State releases draft plan to plug leaky oil wells, many of them in Kern County
BAKERSFIELD, Calif. – California officials unveiled a plan to permanently seal some of the state’s more than 5,000 orphaned oil wells, including dozens nestled among Kern County neighborhoods that have been the focus of advocate attention for decades.
Orphaned wells don’t produce oil or gas and have no responsible owner on the books, according to a definition offered by CalGEM, the state agency that oversees the industry.
The plan’s first phase includes $80 million in funding and would plug 378 wells across the southern half of the state. In Kern, those include many wells near the rural community of Arvin as well as the Morning Star neighborhood in East Bakersfield.
Last year, evacuations in the Morning Star neighborhood prompted the creation of the state’s Methane Task Force and brought national attention to the issue. Orphaned wells are prone to spewing methane – a potent greenhouse gas – and other toxic compounds into the air.
Gov. Gavin Newsom said he devoted $100 million in the state budget this year to plug orphaned wells. Ahead of the well sealing frenzy, regulators have spent the past year conducting an inventory of the state’s leaky and abandoned wells.
“We have an unprecedented opportunity right now to address oil and gas wells that have been left behind by operators, and address the real threat these wells pose to California communities,” Courtney Smith, Chief Program Director for the state’s Department of Conservation, said during a Monday meeting announcing the draft plan.
A delayed, but welcomed, move
Advocates in Kern County broadly welcomed the plan to plug wells which communities have wrestled over with regulators for years. But they questioned why it took so long.
“I’m glad it’s finally happening,” said Cesar Aguirre, an advocate with the Central California Environmental Justice Network. “Before, it felt like our complaints, issues and concerns were falling into a void of bureaucracy.”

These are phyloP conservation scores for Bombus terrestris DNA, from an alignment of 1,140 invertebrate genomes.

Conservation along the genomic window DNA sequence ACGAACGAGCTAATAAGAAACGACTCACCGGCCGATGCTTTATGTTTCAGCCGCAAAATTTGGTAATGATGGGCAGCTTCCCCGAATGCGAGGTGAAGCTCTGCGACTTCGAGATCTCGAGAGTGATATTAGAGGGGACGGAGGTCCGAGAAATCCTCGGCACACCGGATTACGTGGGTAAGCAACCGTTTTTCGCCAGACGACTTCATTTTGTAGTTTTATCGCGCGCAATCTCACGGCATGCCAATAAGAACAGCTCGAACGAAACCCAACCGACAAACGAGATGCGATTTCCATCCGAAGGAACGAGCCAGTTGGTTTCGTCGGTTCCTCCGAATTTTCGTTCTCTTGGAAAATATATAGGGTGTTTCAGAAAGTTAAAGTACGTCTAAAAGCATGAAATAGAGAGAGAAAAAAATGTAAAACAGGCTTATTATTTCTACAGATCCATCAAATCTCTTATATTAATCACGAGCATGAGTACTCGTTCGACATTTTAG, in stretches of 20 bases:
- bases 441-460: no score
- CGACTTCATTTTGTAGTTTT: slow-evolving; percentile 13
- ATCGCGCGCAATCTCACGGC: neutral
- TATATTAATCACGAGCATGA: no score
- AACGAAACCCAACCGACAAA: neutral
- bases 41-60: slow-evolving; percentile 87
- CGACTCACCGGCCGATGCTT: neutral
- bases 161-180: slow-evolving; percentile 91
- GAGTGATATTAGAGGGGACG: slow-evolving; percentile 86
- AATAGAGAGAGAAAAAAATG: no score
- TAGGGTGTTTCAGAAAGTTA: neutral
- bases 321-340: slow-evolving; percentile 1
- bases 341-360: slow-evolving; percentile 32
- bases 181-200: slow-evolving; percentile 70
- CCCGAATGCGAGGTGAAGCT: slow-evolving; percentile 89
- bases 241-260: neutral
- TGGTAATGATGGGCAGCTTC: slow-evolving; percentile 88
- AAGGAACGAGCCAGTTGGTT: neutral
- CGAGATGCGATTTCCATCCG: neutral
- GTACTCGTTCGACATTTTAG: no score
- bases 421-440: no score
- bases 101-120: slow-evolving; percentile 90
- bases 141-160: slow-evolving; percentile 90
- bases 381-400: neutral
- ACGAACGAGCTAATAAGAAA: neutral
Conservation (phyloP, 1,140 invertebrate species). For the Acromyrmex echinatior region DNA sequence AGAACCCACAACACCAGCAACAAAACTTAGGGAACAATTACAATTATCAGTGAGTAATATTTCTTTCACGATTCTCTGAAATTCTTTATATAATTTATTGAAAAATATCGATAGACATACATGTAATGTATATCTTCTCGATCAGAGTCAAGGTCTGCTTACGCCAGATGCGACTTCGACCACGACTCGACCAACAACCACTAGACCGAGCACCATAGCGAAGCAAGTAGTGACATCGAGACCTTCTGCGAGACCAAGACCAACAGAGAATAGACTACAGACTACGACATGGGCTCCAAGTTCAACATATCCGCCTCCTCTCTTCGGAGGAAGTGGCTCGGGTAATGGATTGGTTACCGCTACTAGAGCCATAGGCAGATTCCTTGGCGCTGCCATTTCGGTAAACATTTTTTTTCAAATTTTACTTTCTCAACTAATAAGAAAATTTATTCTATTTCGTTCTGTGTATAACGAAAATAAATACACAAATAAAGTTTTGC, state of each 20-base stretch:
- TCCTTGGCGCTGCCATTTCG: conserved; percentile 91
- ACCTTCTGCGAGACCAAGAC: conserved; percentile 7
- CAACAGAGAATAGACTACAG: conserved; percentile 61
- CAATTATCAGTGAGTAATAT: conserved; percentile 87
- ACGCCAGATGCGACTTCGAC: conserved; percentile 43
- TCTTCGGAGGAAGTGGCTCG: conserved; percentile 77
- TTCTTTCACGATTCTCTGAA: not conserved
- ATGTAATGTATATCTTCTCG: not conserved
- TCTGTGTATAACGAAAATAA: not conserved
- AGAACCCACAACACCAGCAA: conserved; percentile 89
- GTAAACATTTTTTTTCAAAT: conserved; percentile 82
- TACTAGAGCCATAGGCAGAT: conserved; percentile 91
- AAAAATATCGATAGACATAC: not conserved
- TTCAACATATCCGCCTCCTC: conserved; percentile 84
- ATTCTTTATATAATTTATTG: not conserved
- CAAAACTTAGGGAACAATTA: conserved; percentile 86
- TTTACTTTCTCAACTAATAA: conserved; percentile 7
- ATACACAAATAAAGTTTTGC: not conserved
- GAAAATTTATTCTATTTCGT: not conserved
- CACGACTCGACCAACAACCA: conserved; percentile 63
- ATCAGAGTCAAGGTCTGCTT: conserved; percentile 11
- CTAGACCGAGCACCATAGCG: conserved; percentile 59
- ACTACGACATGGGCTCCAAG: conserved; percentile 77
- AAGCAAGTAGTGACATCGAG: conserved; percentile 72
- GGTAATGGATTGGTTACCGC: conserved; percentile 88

Last month, regulators with CalGEM and the California Air Resources Board inspected about 60 wells in Arvin near homes, schools and parks. The sweep revealed nearly half of the wells were leaking methane, and about a quarter were leaking at potentially explosive levels.
The owner of many of those wells, Sunray Petroleum LLC, has racked up hundreds of violations over years, and many of its wells have been identified as idle by the state.
While most of the wells were repaired within days to stop the leaks, others were found to be leaking again shortly after contractors had completed the repairs.
“It’s like a game of whack-a-mole,” said Aguirre. “You can repair a well, but it’s only a matter of time before it starts leaking again and putting our communities’ health and safety at risk.”
“We need permanent solutions,” he added.
Plugging wells is the permanent solution, but it’s an expensive one. Costs average more than $100,000 per well, according to CalGEM estimates.
Fees are collected from producers to theoretically offset those costs, but advocates argue the fees don’t cover the scope of the problem.
“It’s sad that we don’t have a system in place where we can avoid this by making sure [oil] companies have put up enough bonding,” said Liza Tucker with the nonpartisan Consumer Watchdog. “This shouldn’t be the state’s responsibility to have to [plug orphaned wells].”
Pilot project has high expectations
CalGEM officials on Monday said they hope to convert some of the state’s dwindling oil workforce into teams of well-pluggers.
Some of the money in the state budget has been set aside for this purpose, though it remains to be seen how successful the pilot program might be.
“In addition to protecting front-line communities, we’re also supporting job opportunities for Californians in the state’s workforce training pilot to train displaced oil and gas workers,” Conservation Director David Shabazian stated in a news release.
Other communities targeted in the state’s initial plan include Saint James Park in South Central Los Angeles, though operator AllenCo is appealing the state’s order to plug its wells. A 20-day public public comment period on the plan began Monday.
State officials say 40% of the funding will be spent in disadvantaged communities, keeping in line with the federal Justice40 Initiative.
But for Jasmin Martinez, a Kern County resident, 40% isn’t enough.
“I was hoping that number would be a little bit higher,” she said. “The majority of the funds should be in disadvantaged communities.”